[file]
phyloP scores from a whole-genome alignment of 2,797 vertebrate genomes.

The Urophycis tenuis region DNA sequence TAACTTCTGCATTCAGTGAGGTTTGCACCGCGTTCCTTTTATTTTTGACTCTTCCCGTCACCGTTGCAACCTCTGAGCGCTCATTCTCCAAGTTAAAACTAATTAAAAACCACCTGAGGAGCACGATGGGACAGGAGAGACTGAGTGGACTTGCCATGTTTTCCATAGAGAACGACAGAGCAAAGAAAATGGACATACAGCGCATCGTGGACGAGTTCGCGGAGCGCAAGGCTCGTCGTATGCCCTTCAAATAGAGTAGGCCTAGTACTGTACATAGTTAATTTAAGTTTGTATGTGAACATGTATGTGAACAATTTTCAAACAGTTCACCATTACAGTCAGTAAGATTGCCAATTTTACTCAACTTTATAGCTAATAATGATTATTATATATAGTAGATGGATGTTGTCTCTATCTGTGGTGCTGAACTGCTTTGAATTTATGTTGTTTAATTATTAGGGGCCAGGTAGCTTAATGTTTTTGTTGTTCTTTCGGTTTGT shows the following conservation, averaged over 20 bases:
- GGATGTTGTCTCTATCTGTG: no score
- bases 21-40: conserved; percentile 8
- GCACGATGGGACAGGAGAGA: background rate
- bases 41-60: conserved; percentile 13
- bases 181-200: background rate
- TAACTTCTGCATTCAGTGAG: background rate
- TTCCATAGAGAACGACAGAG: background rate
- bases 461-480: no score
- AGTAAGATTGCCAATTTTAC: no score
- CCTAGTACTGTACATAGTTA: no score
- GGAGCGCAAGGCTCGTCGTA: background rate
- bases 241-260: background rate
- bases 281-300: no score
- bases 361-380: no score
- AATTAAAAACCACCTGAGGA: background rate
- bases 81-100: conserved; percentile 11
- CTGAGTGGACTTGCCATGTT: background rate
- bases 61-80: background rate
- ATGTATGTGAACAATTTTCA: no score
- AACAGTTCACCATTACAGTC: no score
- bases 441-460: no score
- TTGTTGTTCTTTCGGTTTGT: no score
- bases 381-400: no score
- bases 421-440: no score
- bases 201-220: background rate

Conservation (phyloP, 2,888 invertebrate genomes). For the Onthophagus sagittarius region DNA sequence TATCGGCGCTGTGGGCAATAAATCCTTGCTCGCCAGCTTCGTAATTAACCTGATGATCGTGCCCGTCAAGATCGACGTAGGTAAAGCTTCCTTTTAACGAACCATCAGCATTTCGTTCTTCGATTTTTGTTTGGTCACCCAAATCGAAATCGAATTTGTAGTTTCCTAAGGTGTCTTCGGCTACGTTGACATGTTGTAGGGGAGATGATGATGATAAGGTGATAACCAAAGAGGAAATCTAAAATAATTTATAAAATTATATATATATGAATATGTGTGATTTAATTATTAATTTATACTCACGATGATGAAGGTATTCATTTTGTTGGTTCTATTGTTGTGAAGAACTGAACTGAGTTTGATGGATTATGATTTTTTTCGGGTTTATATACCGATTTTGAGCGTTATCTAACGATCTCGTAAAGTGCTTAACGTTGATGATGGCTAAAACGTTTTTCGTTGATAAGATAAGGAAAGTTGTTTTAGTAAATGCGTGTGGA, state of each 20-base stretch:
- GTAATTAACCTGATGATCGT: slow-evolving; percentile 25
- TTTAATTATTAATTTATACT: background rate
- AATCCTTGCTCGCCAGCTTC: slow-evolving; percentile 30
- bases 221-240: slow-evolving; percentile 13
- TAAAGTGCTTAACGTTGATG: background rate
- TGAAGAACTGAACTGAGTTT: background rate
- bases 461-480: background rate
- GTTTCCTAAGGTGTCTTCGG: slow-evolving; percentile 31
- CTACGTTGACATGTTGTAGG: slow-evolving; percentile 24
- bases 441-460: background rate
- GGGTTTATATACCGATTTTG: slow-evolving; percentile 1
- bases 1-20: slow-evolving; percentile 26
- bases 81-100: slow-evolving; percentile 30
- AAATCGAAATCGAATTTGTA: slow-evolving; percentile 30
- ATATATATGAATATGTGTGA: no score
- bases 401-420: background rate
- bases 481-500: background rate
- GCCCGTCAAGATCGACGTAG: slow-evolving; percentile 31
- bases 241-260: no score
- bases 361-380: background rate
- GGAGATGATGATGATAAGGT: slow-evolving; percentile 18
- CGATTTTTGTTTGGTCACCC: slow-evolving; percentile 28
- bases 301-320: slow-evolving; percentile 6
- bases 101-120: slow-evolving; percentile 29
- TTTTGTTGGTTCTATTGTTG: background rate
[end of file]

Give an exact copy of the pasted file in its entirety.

phyloP scores from a whole-genome alignment of 2,797 vertebrate genomes.

The Urophycis tenuis region DNA sequence TAACTTCTGCATTCAGTGAGGTTTGCACCGCGTTCCTTTTATTTTTGACTCTTCCCGTCACCGTTGCAACCTCTGAGCGCTCATTCTCCAAGTTAAAACTAATTAAAAACCACCTGAGGAGCACGATGGGACAGGAGAGACTGAGTGGACTTGCCATGTTTTCCATAGAGAACGACAGAGCAAAGAAAATGGACATACAGCGCATCGTGGACGAGTTCGCGGAGCGCAAGGCTCGTCGTATGCCCTTCAAATAGAGTAGGCCTAGTACTGTACATAGTTAATTTAAGTTTGTATGTGAACATGTATGTGAACAATTTTCAAACAGTTCACCATTACAGTCAGTAAGATTGCCAATTTTACTCAACTTTATAGCTAATAATGATTATTATATATAGTAGATGGATGTTGTCTCTATCTGTGGTGCTGAACTGCTTTGAATTTATGTTGTTTAATTATTAGGGGCCAGGTAGCTTAATGTTTTTGTTGTTCTTTCGGTTTGT shows the following conservation, averaged over 20 bases:
- GGATGTTGTCTCTATCTGTG: no score
- bases 21-40: conserved; percentile 8
- GCACGATGGGACAGGAGAGA: background rate
- bases 41-60: conserved; percentile 13
- bases 181-200: background rate
- TAACTTCTGCATTCAGTGAG: background rate
- TTCCATAGAGAACGACAGAG: background rate
- bases 461-480: no score
- AGTAAGATTGCCAATTTTAC: no score
- CCTAGTACTGTACATAGTTA: no score
- GGAGCGCAAGGCTCGTCGTA: background rate
- bases 241-260: background rate
- bases 281-300: no score
- bases 361-380: no score
- AATTAAAAACCACCTGAGGA: background rate
- bases 81-100: conserved; percentile 11
- CTGAGTGGACTTGCCATGTT: background rate
- bases 61-80: background rate
- ATGTATGTGAACAATTTTCA: no score
- AACAGTTCACCATTACAGTC: no score
- bases 441-460: no score
- TTGTTGTTCTTTCGGTTTGT: no score
- bases 381-400: no score
- bases 421-440: no score
- bases 201-220: background rate

Conservation (phyloP, 2,888 invertebrate genomes). For the Onthophagus sagittarius region DNA sequence TATCGGCGCTGTGGGCAATAAATCCTTGCTCGCCAGCTTCGTAATTAACCTGATGATCGTGCCCGTCAAGATCGACGTAGGTAAAGCTTCCTTTTAACGAACCATCAGCATTTCGTTCTTCGATTTTTGTTTGGTCACCCAAATCGAAATCGAATTTGTAGTTTCCTAAGGTGTCTTCGGCTACGTTGACATGTTGTAGGGGAGATGATGATGATAAGGTGATAACCAAAGAGGAAATCTAAAATAATTTATAAAATTATATATATATGAATATGTGTGATTTAATTATTAATTTATACTCACGATGATGAAGGTATTCATTTTGTTGGTTCTATTGTTGTGAAGAACTGAACTGAGTTTGATGGATTATGATTTTTTTCGGGTTTATATACCGATTTTGAGCGTTATCTAACGATCTCGTAAAGTGCTTAACGTTGATGATGGCTAAAACGTTTTTCGTTGATAAGATAAGGAAAGTTGTTTTAGTAAATGCGTGTGGA, state of each 20-base stretch:
- GTAATTAACCTGATGATCGT: slow-evolving; percentile 25
- TTTAATTATTAATTTATACT: background rate
- AATCCTTGCTCGCCAGCTTC: slow-evolving; percentile 30
- bases 221-240: slow-evolving; percentile 13
- TAAAGTGCTTAACGTTGATG: background rate
- TGAAGAACTGAACTGAGTTT: background rate
- bases 461-480: background rate
- GTTTCCTAAGGTGTCTTCGG: slow-evolving; percentile 31
- CTACGTTGACATGTTGTAGG: slow-evolving; percentile 24
- bases 441-460: background rate
- GGGTTTATATACCGATTTTG: slow-evolving; percentile 1
- bases 1-20: slow-evolving; percentile 26
- bases 81-100: slow-evolving; percentile 30
- AAATCGAAATCGAATTTGTA: slow-evolving; percentile 30
- ATATATATGAATATGTGTGA: no score
- bases 401-420: background rate
- bases 481-500: background rate
- GCCCGTCAAGATCGACGTAG: slow-evolving; percentile 31
- bases 241-260: no score
- bases 361-380: background rate
- GGAGATGATGATGATAAGGT: slow-evolving; percentile 18
- CGATTTTTGTTTGGTCACCC: slow-evolving; percentile 28
- bases 301-320: slow-evolving; percentile 6
- bases 101-120: slow-evolving; percentile 29
- TTTTGTTGGTTCTATTGTTG: background rate